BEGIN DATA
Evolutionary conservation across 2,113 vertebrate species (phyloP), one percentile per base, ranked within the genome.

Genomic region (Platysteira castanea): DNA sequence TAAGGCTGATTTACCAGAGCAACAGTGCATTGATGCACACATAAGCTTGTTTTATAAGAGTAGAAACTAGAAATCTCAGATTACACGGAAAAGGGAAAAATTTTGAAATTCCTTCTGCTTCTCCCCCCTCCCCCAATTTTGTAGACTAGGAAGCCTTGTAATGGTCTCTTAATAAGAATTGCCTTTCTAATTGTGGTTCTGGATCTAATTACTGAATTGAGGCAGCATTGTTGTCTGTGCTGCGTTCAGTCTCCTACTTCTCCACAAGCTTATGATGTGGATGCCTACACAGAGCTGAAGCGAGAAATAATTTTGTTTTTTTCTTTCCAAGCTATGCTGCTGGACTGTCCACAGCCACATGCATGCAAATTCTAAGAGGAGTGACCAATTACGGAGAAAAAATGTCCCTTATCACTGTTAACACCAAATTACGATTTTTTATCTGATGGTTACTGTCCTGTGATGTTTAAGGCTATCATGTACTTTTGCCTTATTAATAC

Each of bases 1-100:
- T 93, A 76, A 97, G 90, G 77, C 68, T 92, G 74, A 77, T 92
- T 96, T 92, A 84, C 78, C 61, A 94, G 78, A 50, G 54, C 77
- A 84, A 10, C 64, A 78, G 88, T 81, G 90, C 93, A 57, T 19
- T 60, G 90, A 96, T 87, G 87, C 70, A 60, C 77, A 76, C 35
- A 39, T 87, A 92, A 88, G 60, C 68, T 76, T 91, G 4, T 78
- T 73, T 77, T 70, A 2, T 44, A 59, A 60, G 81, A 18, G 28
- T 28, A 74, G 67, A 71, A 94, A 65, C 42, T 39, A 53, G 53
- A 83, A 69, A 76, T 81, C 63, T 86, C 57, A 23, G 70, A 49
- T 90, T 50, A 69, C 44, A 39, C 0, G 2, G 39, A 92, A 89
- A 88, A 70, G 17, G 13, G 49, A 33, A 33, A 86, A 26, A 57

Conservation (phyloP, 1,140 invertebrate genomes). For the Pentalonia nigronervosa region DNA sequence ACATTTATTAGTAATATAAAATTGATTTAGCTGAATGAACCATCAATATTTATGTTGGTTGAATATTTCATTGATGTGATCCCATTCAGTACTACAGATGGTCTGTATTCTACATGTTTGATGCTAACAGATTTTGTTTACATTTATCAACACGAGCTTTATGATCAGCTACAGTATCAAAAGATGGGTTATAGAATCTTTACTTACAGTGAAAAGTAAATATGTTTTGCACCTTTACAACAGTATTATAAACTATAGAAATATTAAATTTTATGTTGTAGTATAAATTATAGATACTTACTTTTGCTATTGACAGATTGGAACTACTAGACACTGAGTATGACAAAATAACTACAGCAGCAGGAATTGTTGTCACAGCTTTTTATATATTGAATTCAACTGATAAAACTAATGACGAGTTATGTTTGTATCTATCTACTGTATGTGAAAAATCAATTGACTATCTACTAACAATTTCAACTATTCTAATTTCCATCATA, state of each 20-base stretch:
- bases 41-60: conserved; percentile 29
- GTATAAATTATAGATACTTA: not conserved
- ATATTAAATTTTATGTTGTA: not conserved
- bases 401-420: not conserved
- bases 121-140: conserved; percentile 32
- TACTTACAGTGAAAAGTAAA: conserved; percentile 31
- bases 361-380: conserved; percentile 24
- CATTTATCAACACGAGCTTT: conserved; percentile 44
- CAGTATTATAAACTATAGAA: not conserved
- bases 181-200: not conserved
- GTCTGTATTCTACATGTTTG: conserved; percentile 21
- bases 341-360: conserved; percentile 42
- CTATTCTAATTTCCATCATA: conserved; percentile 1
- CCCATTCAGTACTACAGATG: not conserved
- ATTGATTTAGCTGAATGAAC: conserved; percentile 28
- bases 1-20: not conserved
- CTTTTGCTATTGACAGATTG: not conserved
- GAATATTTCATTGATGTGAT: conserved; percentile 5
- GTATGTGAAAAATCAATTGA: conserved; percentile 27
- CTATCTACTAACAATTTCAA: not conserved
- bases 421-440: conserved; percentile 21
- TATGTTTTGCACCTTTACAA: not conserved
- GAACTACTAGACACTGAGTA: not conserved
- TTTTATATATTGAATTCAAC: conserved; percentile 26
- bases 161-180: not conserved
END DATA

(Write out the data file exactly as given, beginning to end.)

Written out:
Evolutionary conservation across 2,113 vertebrate species (phyloP), one percentile per base, ranked within the genome.

Genomic region (Platysteira castanea): DNA sequence TAAGGCTGATTTACCAGAGCAACAGTGCATTGATGCACACATAAGCTTGTTTTATAAGAGTAGAAACTAGAAATCTCAGATTACACGGAAAAGGGAAAAATTTTGAAATTCCTTCTGCTTCTCCCCCCTCCCCCAATTTTGTAGACTAGGAAGCCTTGTAATGGTCTCTTAATAAGAATTGCCTTTCTAATTGTGGTTCTGGATCTAATTACTGAATTGAGGCAGCATTGTTGTCTGTGCTGCGTTCAGTCTCCTACTTCTCCACAAGCTTATGATGTGGATGCCTACACAGAGCTGAAGCGAGAAATAATTTTGTTTTTTTCTTTCCAAGCTATGCTGCTGGACTGTCCACAGCCACATGCATGCAAATTCTAAGAGGAGTGACCAATTACGGAGAAAAAATGTCCCTTATCACTGTTAACACCAAATTACGATTTTTTATCTGATGGTTACTGTCCTGTGATGTTTAAGGCTATCATGTACTTTTGCCTTATTAATAC

Each of bases 1-100:
- T 93, A 76, A 97, G 90, G 77, C 68, T 92, G 74, A 77, T 92
- T 96, T 92, A 84, C 78, C 61, A 94, G 78, A 50, G 54, C 77
- A 84, A 10, C 64, A 78, G 88, T 81, G 90, C 93, A 57, T 19
- T 60, G 90, A 96, T 87, G 87, C 70, A 60, C 77, A 76, C 35
- A 39, T 87, A 92, A 88, G 60, C 68, T 76, T 91, G 4, T 78
- T 73, T 77, T 70, A 2, T 44, A 59, A 60, G 81, A 18, G 28
- T 28, A 74, G 67, A 71, A 94, A 65, C 42, T 39, A 53, G 53
- A 83, A 69, A 76, T 81, C 63, T 86, C 57, A 23, G 70, A 49
- T 90, T 50, A 69, C 44, A 39, C 0, G 2, G 39, A 92, A 89
- A 88, A 70, G 17, G 13, G 49, A 33, A 33, A 86, A 26, A 57

Conservation (phyloP, 1,140 invertebrate genomes). For the Pentalonia nigronervosa region DNA sequence ACATTTATTAGTAATATAAAATTGATTTAGCTGAATGAACCATCAATATTTATGTTGGTTGAATATTTCATTGATGTGATCCCATTCAGTACTACAGATGGTCTGTATTCTACATGTTTGATGCTAACAGATTTTGTTTACATTTATCAACACGAGCTTTATGATCAGCTACAGTATCAAAAGATGGGTTATAGAATCTTTACTTACAGTGAAAAGTAAATATGTTTTGCACCTTTACAACAGTATTATAAACTATAGAAATATTAAATTTTATGTTGTAGTATAAATTATAGATACTTACTTTTGCTATTGACAGATTGGAACTACTAGACACTGAGTATGACAAAATAACTACAGCAGCAGGAATTGTTGTCACAGCTTTTTATATATTGAATTCAACTGATAAAACTAATGACGAGTTATGTTTGTATCTATCTACTGTATGTGAAAAATCAATTGACTATCTACTAACAATTTCAACTATTCTAATTTCCATCATA, state of each 20-base stretch:
- bases 41-60: conserved; percentile 29
- GTATAAATTATAGATACTTA: not conserved
- ATATTAAATTTTATGTTGTA: not conserved
- bases 401-420: not conserved
- bases 121-140: conserved; percentile 32
- TACTTACAGTGAAAAGTAAA: conserved; percentile 31
- bases 361-380: conserved; percentile 24
- CATTTATCAACACGAGCTTT: conserved; percentile 44
- CAGTATTATAAACTATAGAA: not conserved
- bases 181-200: not conserved
- GTCTGTATTCTACATGTTTG: conserved; percentile 21
- bases 341-360: conserved; percentile 42
- CTATTCTAATTTCCATCATA: conserved; percentile 1
- CCCATTCAGTACTACAGATG: not conserved
- ATTGATTTAGCTGAATGAAC: conserved; percentile 28
- bases 1-20: not conserved
- CTTTTGCTATTGACAGATTG: not conserved
- GAATATTTCATTGATGTGAT: conserved; percentile 5
- GTATGTGAAAAATCAATTGA: conserved; percentile 27
- CTATCTACTAACAATTTCAA: not conserved
- bases 421-440: conserved; percentile 21
- TATGTTTTGCACCTTTACAA: not conserved
- GAACTACTAGACACTGAGTA: not conserved
- TTTTATATATTGAATTCAAC: conserved; percentile 26
- bases 161-180: not conserved